Tag: kentucky mortgage
Bankruptcy is a status of a person when he cannot repay his debts. Bankruptcy is initiated by the debtor but is imposed by a court order. It is not only the legal status of an insolvent person that is the reason it is not only similar to insolvency. It is applied in broader way to the procedure of formal insolvency. If you are filling the case of bankruptcy then you should be aware of all the things. That what types of bankruptcy you should fill? What is their work? What things are involved? So you should be aware of everything before filing any type of bankruptcy it is advisable to consult a lawyer. He can judge your condition in a much better way. As the lawyers has the experience of many years and solved many cases of same type.
There are two types of bankruptcy filings:
- Chapter 7
- Chapter 13
Chapter 7 is a type of bankruptcy which is available for individuals. It is also known as the liquidation or straight bankruptcy. Usually a trustee is appointed by the bankruptcy court who administers the bankruptcy. The key function of the individual who is filling bankruptcy is to keep all the types of household goods and also other things can also be retain with him until the amount is not equal to the amount which he have to take from the other person. In this type of bankruptcy an individual is allowed to keep his car and the other items and also have to pay all the car insurance and the house mortgage. This type of bankruptcy lasts about four to six months. Most of the debt is extinguished at the end of the bankruptcy. The main motive of filling this type of bankruptcy is that the person is trying to free himself from the debts by keeping his house and other things as he does not have the other way to repay. And this is also the advantage because the person can be free from the debts by these types of bankruptcy.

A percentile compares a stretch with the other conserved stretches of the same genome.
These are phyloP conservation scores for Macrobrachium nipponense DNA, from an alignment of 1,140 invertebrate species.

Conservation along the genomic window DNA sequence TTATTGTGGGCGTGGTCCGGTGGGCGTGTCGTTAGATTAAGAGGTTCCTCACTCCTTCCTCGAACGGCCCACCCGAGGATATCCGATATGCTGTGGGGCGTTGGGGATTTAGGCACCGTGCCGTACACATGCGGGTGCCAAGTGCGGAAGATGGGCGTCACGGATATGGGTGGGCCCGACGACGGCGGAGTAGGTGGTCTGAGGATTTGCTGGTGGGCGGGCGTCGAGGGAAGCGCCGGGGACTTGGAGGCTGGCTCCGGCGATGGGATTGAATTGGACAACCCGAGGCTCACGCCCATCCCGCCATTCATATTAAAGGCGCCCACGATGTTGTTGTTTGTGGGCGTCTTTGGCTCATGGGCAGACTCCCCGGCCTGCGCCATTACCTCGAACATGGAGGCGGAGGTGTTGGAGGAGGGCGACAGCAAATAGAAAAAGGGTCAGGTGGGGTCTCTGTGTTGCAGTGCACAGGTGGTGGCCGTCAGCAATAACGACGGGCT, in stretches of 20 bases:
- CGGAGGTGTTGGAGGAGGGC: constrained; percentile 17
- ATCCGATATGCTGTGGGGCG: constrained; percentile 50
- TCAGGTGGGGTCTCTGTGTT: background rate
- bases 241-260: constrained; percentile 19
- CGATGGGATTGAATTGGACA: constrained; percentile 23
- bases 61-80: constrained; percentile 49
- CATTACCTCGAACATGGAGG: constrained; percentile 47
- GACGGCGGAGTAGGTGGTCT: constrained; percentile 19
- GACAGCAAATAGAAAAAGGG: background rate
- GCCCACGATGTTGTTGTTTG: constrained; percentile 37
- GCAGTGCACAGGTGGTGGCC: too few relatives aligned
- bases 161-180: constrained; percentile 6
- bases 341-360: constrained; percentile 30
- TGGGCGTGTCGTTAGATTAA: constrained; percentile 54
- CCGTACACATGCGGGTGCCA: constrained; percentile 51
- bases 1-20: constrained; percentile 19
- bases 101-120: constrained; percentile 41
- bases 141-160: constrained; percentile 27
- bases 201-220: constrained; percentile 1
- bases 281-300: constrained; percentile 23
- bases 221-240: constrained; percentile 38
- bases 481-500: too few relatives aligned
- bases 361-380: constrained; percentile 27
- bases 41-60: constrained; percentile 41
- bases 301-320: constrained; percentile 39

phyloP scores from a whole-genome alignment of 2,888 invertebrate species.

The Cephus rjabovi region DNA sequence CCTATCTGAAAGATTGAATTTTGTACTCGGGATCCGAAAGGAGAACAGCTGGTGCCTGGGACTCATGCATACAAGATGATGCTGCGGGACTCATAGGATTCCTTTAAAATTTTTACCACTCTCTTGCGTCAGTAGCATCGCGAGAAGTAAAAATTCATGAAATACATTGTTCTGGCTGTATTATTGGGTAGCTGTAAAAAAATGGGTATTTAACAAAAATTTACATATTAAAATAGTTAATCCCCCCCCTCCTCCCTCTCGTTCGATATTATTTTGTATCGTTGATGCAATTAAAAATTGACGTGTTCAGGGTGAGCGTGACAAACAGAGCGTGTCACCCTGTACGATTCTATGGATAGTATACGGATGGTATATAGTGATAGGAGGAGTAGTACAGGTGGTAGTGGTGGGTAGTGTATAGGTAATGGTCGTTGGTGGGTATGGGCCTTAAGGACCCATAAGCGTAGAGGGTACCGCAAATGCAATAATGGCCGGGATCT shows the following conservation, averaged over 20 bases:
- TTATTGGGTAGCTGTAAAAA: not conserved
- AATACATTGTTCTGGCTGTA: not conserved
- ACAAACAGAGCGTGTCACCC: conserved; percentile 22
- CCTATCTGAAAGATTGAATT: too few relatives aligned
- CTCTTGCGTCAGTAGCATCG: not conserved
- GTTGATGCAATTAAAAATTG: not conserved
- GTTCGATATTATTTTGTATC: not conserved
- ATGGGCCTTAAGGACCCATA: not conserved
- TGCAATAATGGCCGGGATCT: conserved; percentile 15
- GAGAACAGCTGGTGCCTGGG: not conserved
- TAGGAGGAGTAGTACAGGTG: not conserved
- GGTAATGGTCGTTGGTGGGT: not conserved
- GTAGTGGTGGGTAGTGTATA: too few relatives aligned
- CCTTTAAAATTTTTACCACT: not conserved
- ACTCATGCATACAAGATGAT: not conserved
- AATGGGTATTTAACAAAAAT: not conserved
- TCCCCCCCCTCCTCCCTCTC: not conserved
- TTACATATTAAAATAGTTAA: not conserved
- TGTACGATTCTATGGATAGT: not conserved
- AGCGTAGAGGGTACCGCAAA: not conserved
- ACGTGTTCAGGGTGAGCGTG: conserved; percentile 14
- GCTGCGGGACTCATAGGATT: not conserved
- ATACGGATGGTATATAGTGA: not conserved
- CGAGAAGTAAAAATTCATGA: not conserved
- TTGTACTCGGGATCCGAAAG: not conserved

Chapter 13 is another type of bankruptcy which is available for individuals. This type of bankruptcy is also to pay the debts but it is different from the chapter 7 as it is not repay through the liquidation of the debtor’s assets. You can keep your assets with you while working out a repayment plan. The bankruptcy court appoints a trustee who works with all i.e. the debtor, the creditor and the court itself. This type of bankruptcy usually lasts up to three to five years. During the repayment process debtor is not allowed to sell any of his assets without permission or cannot take any other debt. But the chapter 13 can be converted to chapter 7 if it is required or depend on the creditor. Read here to get more information about bankruptcy.
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Mortgage Loan Officer
$10,000 Down payment Assistance Grant for Kentucky First Time Home buyers 2019
As of right now, January 2019, there are no funds available for the $10,000 Grant for Kentucky Home Buyers. However, they’re current down payment assistance programs available now up to $6000 for Kentucky Homebuyers in 2019 to purchase a home with 100% financing no down payment, this is subject to change throughout the year so check back periodically.
Senior Loan Officer
$5000 Welcome Home Grant Kentucky
$5000 Welcome Home Grant Kentucky
Text or call phone: (502) 905-3708
The view and opinions stated on this website belong solely to the authors, and are intended for informational purposes only. The posted information does not guarantee approval, nor does it comprise full underwriting guidelines. This does not represent being part of a government agency. The views expressed on this post are mine and do not necessarily reflect the views of my employer. Not all products or services mentioned on this site may fit all people
Welcome Home Program
This is only a brief overview of the Welcome Home Program. Complete details, limits, requirements, definitions, and guidelines are contained in Attachment H of the 2017 AHP Implementation Plan and in the 2017 Welcome Home Guide.
What is the Welcome Home Program?